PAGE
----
There are a number of odd bits in the image - the 'jewelry' + watch on one of the hands, the strange hair effect, the overlap of what appears to be a female's blouse... It looks like there may be a woman seated behind him, and that perhaps it is a double exposure from 2 flashes hence the overlaps of some items that moved between the flashes. However, the image is way too small to examine properly, hence my request for a bit more context right at the start - other images that were taken at the time may reveal the other person or give clues as to what has happened, or if Buzz really does have >2 hands and a proclivity for strange jewelry and hairstyles..
Now that you mention it, there is a fourth hand tossing his long main of silver hair. It no wonder he was picked for the first moon landing. Being able to throw all those switches and breakers so fast must have been a big help. Maybe he is really an avatar of Vishnu?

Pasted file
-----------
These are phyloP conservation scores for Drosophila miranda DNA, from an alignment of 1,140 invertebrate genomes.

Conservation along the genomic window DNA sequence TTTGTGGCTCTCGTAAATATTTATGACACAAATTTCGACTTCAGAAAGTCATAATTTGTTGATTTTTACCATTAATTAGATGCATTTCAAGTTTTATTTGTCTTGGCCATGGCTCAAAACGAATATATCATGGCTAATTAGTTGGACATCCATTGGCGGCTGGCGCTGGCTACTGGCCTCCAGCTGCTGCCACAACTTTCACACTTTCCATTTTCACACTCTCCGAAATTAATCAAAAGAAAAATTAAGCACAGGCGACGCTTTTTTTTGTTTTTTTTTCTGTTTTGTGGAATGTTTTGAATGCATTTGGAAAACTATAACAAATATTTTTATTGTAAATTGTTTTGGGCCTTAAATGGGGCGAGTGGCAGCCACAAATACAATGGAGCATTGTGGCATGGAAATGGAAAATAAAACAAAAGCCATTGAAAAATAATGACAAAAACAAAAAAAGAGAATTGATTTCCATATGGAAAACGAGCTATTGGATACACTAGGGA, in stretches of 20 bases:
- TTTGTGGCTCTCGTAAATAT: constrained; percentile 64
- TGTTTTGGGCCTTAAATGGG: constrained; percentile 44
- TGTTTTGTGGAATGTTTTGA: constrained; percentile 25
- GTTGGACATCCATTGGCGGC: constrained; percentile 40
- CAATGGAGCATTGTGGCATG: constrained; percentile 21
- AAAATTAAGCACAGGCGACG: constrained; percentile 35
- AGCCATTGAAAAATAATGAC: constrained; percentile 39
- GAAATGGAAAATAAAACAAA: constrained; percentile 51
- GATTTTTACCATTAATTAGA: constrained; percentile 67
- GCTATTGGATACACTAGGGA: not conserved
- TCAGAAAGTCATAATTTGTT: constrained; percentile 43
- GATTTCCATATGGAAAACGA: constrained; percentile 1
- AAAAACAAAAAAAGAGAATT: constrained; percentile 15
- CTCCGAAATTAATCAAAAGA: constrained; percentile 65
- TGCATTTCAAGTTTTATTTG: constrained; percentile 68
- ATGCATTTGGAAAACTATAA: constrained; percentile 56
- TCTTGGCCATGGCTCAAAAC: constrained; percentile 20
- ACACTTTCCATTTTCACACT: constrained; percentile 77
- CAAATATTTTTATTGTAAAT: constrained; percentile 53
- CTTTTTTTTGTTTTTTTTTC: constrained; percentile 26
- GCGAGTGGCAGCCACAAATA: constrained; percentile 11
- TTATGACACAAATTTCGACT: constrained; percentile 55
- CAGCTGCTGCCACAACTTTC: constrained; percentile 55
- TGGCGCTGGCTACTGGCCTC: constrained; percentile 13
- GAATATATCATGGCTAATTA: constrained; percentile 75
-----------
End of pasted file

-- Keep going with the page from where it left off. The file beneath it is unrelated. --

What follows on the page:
For those who wish to maintain an illusion, ignorance is the best source of knowledge.
Enlarging the photo and lightening it a little makes things clearer.
Buzz's wife, Lois, is shorter than Buzz and has white hair, so it's possibly her sitting on his right and perhaps adjusting her hair with both hands. Her right hand doesn't seem to be holding anything and just coincidentally looks as if it might be holding a cellphone to Buzz's mouth. It is further from the camera than Buzz's face as it is a little more out of focus.
The main indicators that she's adjusting her hair are her left ear, immediately behind Buzz's collar, and her left hand behind and to her left of the ear and looking a little like it may be brushing or holding hair.
There appears to be only one flash exposure from a flash unit which is almost directly above the camera lens. It has cast a shadow of the nose of the man on the left down and slightly to the left, and Buzz's hair casts a small, faint shadow down and to the right onto Lois's hair and ear.
Don't criticize what you can't understand. — Bob Dylan, “The Times They Are A-Changin'” (1963) Some people think they are thinking when they are really rearranging their prejudices and superstitions. — Edward R. Murrow (1908–65)